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China film 'goddess' to tie knot with her Korean director

By Raymond Zhou | China Daily | Updated: 2014-07-04 09:23

China film 'goddess' to tie knot with her Korean director

Chinese actress Tang Wei and her fiance Kim Tae-yong, a South Korean director. Photo provided to China Daily

China film 'goddess' to tie knot with her Korean director
Tang Wei engaged to Korean director
China film 'goddess' to tie knot with her Korean director
Eager Tang follows her star
The surprise announcement of a popular Chinese actress's engagement with a foreign filmmaker has elicited a wave of surprisingly tolerant responses from her Chinese fans.

Tang Wei, who gained fame through Ang Lee's Lust, Caution, is widely perceived as a "goddess" for those urban youth who love art and literature. She has maintained the persona as someone who not only possesses beauty but also intelligence-the kind of woman the young and educated generation can identify with.

In 2011, she appeared as the female lead in the South Korean film Late Autumn. She first met Kim Tae-yong, the South Korean director of the film, when shooting the picture in 2009. According to a statement from her management company, they became friends and later fell in love. The wedding is scheduled for this autumn.

The unusual thing is how Chinese netizens are responding to a cross-national marriage that involves a major Chinese celebrity. When Zhang Ziyi, another high-profile Chinese actress, started dating a foreign man five or six years ago, the online response in her home country was vehement. Many saw the affair not as a personal matter but as a sign of her betrayal.

In days past, the public, or a significant portion of it, harbored the belief that because they had invested emotionally in movie stars they had gained some kind of right to demand certain things from them. It became especially precarious for women as their choices of boyfriends or husbands were scrutinized for symbolism. If they preferred business tycoons, they would be seen as gold-diggers, and if they found love overseas, they would be seen as jilting the whole country, or all males of their home country.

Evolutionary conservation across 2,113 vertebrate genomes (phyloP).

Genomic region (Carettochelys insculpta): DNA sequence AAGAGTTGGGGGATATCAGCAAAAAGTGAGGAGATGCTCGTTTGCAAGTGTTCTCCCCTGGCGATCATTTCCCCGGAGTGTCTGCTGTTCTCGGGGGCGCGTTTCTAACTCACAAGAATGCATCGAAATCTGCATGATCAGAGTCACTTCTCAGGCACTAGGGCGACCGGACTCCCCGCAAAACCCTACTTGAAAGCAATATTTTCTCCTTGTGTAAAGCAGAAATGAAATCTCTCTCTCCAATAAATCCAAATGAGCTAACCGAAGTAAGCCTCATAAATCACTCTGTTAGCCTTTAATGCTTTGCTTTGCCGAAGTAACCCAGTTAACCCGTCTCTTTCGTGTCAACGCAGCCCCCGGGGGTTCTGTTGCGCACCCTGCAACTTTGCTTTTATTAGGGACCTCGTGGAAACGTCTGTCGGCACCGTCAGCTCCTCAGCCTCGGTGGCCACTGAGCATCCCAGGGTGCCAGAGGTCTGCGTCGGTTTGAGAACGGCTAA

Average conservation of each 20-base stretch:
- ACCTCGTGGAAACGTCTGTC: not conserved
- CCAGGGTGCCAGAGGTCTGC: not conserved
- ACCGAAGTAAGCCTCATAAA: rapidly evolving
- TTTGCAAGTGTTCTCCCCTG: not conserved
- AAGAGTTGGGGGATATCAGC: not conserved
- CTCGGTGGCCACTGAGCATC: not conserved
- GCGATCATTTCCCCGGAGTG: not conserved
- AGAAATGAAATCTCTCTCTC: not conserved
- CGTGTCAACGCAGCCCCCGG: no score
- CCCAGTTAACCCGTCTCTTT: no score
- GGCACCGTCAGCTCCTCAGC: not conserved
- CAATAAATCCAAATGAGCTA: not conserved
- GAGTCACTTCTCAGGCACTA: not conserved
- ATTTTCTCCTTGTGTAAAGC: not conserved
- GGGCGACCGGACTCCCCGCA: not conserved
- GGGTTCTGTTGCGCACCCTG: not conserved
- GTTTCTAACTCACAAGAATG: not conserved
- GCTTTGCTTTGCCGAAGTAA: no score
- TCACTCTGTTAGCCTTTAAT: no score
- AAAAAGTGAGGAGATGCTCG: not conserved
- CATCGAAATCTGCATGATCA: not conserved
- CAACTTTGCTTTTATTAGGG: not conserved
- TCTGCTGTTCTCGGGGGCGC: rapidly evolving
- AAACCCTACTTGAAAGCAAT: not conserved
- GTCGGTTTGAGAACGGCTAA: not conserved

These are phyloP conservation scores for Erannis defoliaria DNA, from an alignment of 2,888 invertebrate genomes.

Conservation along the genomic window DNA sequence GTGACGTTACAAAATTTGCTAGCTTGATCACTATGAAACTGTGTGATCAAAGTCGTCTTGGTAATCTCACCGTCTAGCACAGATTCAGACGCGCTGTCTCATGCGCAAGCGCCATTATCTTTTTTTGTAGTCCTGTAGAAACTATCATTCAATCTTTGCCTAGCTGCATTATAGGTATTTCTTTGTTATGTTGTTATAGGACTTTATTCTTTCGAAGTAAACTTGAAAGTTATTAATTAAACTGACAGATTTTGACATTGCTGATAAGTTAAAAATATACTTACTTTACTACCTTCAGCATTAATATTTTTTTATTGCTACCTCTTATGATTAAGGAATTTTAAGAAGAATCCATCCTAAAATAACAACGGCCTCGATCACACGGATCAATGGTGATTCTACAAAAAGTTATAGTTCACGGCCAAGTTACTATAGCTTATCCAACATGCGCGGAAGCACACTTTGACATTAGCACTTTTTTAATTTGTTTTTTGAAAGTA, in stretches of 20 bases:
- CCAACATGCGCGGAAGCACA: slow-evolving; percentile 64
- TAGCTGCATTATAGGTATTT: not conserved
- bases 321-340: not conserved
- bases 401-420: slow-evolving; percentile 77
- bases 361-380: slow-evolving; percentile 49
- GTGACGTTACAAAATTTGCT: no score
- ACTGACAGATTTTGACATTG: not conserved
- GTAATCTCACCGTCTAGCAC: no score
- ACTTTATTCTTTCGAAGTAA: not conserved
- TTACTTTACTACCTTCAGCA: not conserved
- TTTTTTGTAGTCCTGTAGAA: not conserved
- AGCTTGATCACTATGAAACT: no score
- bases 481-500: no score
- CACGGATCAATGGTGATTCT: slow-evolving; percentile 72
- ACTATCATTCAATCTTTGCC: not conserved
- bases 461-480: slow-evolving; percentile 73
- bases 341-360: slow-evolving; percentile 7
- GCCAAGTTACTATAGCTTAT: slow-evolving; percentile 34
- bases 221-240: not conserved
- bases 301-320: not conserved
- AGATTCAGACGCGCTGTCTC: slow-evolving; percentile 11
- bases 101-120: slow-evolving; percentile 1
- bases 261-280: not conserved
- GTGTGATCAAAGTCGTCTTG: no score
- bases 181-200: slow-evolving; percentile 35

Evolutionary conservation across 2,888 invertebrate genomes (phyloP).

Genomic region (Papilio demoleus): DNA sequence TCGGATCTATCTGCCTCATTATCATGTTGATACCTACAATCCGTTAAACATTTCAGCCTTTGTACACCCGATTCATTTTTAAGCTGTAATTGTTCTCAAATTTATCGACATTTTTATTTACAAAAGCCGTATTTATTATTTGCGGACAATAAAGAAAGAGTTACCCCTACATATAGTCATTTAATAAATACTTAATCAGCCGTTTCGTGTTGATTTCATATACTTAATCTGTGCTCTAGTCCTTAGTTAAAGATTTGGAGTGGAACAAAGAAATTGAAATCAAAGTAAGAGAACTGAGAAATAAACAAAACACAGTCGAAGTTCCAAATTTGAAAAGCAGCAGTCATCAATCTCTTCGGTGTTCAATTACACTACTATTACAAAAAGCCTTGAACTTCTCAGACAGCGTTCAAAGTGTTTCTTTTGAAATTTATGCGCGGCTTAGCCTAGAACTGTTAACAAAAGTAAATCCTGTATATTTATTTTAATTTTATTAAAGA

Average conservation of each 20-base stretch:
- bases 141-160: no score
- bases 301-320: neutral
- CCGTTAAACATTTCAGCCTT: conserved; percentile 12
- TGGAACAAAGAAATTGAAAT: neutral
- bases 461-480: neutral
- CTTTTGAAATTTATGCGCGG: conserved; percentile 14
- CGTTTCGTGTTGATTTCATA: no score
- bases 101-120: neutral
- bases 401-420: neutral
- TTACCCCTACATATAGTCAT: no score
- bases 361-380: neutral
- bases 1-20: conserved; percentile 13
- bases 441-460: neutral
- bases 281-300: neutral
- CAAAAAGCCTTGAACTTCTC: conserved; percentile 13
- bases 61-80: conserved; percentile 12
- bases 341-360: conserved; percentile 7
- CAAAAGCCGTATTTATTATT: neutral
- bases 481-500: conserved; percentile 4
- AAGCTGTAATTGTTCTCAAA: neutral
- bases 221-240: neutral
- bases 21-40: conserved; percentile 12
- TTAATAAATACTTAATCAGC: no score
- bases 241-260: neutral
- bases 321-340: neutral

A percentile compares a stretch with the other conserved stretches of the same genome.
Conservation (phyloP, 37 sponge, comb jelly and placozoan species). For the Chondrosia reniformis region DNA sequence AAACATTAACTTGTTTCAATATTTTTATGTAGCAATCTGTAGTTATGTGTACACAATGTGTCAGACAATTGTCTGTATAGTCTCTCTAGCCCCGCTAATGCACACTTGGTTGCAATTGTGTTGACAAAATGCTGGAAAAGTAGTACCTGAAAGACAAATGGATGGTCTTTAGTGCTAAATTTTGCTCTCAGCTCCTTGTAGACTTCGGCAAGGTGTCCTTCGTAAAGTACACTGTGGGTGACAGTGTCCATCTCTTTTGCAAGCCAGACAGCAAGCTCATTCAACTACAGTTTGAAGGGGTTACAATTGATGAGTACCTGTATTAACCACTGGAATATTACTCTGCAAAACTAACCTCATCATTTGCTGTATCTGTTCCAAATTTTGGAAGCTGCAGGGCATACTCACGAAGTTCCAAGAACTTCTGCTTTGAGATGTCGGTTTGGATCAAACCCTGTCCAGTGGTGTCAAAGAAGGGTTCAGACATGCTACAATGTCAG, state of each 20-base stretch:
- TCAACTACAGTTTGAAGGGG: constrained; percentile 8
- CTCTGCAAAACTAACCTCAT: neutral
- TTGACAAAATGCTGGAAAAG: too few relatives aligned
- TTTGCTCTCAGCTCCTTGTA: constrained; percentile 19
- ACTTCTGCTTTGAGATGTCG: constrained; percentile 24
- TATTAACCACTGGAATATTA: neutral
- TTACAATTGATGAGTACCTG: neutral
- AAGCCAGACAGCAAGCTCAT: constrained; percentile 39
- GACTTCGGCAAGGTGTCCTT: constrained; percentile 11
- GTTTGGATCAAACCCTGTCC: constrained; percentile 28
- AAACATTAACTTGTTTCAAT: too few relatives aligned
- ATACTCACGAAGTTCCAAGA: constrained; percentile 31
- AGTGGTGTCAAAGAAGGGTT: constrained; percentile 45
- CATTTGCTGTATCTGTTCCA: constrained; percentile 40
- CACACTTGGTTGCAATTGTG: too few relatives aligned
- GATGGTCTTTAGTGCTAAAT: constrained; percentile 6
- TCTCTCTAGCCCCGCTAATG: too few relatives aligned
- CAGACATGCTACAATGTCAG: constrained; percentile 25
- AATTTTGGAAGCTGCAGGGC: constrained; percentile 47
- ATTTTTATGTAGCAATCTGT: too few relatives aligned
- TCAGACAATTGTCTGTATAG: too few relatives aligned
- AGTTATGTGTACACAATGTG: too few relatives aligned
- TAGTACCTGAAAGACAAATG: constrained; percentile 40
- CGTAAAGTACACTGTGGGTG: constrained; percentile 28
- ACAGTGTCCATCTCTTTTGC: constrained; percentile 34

But as cross-national marriages become more common, the attitude has changed dramatically. News of Tang's engagement was followed not by massive denunciation, but by blessings and an avalanche of humor. Since millions of Chinese girls have fallen head over heels in love with Kim Soo-hyun and Lee Min-ho, the two South Korean pop idols who swept China like a hurricane with their runaway television hits, it is only fair, many joked, that our "goddess" should return the favor by marrying one of their countrymen.

Tang has been a paragon of professionalism, even during times of adversity, and never tantalizes the press with tidbits of privacy or scandal.

She simply issued a news release-and ended up grabbing more attention than those tabloid gossips.

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